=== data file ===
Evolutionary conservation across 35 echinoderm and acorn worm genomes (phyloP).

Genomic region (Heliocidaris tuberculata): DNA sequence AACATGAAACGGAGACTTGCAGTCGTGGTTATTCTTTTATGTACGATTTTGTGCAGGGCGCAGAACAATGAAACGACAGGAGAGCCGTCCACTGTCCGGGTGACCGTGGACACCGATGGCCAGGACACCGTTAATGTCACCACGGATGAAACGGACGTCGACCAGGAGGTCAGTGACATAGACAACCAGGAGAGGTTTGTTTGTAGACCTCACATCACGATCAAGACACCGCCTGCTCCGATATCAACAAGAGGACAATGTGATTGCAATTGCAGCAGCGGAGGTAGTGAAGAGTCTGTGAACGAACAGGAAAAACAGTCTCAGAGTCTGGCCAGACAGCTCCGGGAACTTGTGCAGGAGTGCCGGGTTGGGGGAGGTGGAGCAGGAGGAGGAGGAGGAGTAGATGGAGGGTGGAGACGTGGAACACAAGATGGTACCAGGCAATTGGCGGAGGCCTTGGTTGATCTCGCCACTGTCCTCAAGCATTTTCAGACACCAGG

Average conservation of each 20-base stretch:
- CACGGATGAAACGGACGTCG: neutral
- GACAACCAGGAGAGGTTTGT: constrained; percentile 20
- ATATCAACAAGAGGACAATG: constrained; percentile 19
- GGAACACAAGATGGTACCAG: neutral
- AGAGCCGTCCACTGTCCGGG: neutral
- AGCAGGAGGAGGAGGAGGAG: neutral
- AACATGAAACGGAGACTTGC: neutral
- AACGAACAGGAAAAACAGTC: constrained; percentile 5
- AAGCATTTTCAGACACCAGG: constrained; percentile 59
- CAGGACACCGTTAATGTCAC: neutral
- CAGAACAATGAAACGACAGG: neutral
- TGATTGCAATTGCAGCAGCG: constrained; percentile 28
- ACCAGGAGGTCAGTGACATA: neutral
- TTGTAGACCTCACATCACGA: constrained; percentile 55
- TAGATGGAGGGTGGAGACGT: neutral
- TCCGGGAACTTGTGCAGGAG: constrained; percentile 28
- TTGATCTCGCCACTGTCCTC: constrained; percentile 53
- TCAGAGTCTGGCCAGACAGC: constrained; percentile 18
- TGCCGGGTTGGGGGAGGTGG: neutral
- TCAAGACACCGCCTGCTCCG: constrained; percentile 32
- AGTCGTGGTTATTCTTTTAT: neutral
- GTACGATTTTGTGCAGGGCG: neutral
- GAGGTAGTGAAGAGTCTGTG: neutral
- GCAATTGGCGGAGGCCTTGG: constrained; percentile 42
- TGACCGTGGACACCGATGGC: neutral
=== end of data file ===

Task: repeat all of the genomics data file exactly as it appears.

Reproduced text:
Evolutionary conservation across 35 echinoderm and acorn worm genomes (phyloP).

Genomic region (Heliocidaris tuberculata): DNA sequence AACATGAAACGGAGACTTGCAGTCGTGGTTATTCTTTTATGTACGATTTTGTGCAGGGCGCAGAACAATGAAACGACAGGAGAGCCGTCCACTGTCCGGGTGACCGTGGACACCGATGGCCAGGACACCGTTAATGTCACCACGGATGAAACGGACGTCGACCAGGAGGTCAGTGACATAGACAACCAGGAGAGGTTTGTTTGTAGACCTCACATCACGATCAAGACACCGCCTGCTCCGATATCAACAAGAGGACAATGTGATTGCAATTGCAGCAGCGGAGGTAGTGAAGAGTCTGTGAACGAACAGGAAAAACAGTCTCAGAGTCTGGCCAGACAGCTCCGGGAACTTGTGCAGGAGTGCCGGGTTGGGGGAGGTGGAGCAGGAGGAGGAGGAGGAGTAGATGGAGGGTGGAGACGTGGAACACAAGATGGTACCAGGCAATTGGCGGAGGCCTTGGTTGATCTCGCCACTGTCCTCAAGCATTTTCAGACACCAGG

Average conservation of each 20-base stretch:
- CACGGATGAAACGGACGTCG: neutral
- GACAACCAGGAGAGGTTTGT: constrained; percentile 20
- ATATCAACAAGAGGACAATG: constrained; percentile 19
- GGAACACAAGATGGTACCAG: neutral
- AGAGCCGTCCACTGTCCGGG: neutral
- AGCAGGAGGAGGAGGAGGAG: neutral
- AACATGAAACGGAGACTTGC: neutral
- AACGAACAGGAAAAACAGTC: constrained; percentile 5
- AAGCATTTTCAGACACCAGG: constrained; percentile 59
- CAGGACACCGTTAATGTCAC: neutral
- CAGAACAATGAAACGACAGG: neutral
- TGATTGCAATTGCAGCAGCG: constrained; percentile 28
- ACCAGGAGGTCAGTGACATA: neutral
- TTGTAGACCTCACATCACGA: constrained; percentile 55
- TAGATGGAGGGTGGAGACGT: neutral
- TCCGGGAACTTGTGCAGGAG: constrained; percentile 28
- TTGATCTCGCCACTGTCCTC: constrained; percentile 53
- TCAGAGTCTGGCCAGACAGC: constrained; percentile 18
- TGCCGGGTTGGGGGAGGTGG: neutral
- TCAAGACACCGCCTGCTCCG: constrained; percentile 32
- AGTCGTGGTTATTCTTTTAT: neutral
- GTACGATTTTGTGCAGGGCG: neutral
- GAGGTAGTGAAGAGTCTGTG: neutral
- GCAATTGGCGGAGGCCTTGG: constrained; percentile 42
- TGACCGTGGACACCGATGGC: neutral